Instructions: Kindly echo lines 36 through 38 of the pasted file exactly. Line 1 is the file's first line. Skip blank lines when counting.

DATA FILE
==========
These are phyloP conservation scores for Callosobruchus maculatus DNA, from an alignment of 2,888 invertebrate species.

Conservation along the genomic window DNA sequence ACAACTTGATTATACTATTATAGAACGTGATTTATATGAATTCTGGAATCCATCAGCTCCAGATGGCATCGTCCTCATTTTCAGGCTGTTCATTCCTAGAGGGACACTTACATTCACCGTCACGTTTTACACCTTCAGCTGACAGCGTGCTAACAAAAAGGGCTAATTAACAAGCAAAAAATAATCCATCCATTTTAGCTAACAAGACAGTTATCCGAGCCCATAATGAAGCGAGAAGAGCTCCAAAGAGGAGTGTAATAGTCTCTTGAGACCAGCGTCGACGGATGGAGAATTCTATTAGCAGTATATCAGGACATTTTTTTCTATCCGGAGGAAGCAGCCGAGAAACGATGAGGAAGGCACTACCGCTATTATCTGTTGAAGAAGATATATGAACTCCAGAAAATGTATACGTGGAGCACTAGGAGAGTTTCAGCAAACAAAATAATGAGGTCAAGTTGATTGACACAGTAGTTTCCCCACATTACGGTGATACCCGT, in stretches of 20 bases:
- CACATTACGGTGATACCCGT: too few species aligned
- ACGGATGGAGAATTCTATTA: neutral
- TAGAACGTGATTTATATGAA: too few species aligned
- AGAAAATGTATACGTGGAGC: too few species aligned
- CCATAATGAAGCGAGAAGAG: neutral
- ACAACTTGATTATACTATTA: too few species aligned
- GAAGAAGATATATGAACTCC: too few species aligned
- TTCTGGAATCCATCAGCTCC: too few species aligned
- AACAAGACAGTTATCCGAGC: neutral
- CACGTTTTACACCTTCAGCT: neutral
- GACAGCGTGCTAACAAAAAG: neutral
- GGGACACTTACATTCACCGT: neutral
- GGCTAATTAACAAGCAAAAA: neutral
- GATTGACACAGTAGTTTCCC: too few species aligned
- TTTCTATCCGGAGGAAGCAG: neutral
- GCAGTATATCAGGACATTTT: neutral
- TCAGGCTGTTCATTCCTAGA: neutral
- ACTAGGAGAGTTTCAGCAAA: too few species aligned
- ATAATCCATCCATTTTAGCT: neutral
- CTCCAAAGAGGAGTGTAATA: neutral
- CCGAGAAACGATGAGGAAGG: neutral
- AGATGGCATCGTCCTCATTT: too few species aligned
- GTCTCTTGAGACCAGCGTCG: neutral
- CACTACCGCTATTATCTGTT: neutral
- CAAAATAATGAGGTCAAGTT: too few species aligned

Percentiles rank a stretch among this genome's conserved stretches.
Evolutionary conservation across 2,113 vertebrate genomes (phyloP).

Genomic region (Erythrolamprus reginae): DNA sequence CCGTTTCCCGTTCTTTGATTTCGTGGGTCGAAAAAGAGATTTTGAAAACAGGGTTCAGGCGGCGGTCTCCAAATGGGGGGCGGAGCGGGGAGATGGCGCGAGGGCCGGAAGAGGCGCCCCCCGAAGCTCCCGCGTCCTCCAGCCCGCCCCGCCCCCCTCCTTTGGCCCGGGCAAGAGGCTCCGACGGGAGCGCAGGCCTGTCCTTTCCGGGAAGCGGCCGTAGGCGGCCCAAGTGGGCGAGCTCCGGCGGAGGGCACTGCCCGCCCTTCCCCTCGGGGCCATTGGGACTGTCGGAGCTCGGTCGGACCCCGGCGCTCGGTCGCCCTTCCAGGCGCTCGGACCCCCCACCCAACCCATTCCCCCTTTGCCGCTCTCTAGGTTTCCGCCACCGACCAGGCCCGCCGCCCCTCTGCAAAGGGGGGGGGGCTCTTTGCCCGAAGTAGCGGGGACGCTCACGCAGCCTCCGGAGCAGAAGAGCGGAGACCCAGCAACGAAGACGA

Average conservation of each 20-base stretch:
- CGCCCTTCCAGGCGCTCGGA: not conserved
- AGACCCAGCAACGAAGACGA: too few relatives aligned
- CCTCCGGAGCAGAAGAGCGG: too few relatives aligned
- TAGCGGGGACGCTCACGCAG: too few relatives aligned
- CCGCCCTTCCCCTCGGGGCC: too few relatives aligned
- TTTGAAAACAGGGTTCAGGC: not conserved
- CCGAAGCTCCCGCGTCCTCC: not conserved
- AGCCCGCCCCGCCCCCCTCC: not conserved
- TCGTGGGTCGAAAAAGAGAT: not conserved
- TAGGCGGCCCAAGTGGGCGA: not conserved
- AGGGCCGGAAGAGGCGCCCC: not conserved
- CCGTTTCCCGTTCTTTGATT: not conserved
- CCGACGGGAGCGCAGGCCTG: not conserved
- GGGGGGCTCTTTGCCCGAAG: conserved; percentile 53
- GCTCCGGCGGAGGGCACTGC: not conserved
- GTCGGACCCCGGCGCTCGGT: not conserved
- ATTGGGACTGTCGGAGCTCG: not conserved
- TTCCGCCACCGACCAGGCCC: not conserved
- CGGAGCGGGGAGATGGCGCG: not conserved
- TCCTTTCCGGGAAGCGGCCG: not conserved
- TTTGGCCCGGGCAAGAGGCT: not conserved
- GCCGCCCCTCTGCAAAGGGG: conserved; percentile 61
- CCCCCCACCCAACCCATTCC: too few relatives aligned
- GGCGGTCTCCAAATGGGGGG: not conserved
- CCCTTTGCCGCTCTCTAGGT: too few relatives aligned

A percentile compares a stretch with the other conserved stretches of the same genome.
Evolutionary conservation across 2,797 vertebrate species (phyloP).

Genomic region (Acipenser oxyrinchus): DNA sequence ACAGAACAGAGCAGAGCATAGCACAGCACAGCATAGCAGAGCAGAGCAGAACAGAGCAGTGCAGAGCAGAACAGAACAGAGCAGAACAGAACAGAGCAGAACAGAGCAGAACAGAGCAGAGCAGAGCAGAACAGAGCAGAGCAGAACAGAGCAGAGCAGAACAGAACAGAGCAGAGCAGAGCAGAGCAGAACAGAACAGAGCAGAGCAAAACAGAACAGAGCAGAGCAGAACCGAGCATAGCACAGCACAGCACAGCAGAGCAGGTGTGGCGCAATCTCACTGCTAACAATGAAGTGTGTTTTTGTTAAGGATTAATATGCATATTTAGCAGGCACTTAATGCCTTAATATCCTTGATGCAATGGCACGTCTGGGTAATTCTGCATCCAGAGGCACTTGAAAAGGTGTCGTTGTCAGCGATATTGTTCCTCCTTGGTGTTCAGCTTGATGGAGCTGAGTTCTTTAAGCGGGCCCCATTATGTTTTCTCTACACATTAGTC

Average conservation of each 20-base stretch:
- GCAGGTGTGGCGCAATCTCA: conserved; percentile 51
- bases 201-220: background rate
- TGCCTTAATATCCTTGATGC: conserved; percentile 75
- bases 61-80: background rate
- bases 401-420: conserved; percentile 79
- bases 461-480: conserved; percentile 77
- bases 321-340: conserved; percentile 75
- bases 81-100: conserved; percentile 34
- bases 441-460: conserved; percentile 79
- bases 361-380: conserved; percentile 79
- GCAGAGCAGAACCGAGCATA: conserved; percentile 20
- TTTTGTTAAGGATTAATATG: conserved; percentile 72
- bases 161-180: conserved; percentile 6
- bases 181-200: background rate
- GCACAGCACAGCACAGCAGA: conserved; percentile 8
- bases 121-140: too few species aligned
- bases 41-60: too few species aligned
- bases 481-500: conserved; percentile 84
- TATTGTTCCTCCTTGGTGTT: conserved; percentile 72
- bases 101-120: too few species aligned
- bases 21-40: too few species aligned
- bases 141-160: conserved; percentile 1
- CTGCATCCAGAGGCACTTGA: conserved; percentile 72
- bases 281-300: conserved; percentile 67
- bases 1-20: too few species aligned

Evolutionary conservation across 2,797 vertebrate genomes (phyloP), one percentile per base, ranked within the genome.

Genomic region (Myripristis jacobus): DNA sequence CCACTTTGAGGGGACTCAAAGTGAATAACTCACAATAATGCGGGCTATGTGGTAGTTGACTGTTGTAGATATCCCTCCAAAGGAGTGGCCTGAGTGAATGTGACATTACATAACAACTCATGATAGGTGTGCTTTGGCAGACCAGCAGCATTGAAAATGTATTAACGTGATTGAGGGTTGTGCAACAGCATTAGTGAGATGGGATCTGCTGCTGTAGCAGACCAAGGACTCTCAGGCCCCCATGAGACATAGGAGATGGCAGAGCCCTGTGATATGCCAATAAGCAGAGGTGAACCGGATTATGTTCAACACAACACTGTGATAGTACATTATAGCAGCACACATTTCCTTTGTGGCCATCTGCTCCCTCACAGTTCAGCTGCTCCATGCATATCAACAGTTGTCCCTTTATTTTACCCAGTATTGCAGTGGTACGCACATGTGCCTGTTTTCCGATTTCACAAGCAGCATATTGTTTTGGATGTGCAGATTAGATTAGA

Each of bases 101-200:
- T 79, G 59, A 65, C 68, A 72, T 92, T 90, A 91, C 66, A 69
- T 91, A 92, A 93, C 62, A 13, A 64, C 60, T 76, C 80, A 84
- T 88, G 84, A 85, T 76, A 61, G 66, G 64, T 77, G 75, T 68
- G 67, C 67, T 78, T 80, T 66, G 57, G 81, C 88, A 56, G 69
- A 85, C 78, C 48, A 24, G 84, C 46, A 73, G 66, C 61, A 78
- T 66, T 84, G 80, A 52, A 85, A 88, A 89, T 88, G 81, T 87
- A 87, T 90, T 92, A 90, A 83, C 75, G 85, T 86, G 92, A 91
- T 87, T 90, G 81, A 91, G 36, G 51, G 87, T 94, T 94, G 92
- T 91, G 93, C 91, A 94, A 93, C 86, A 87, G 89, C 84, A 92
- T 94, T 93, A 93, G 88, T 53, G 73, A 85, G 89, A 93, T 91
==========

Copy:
- CCGCCCTTCCCCTCGGGGCC: too few relatives aligned
- TTTGAAAACAGGGTTCAGGC: not conserved
- CCGAAGCTCCCGCGTCCTCC: not conserved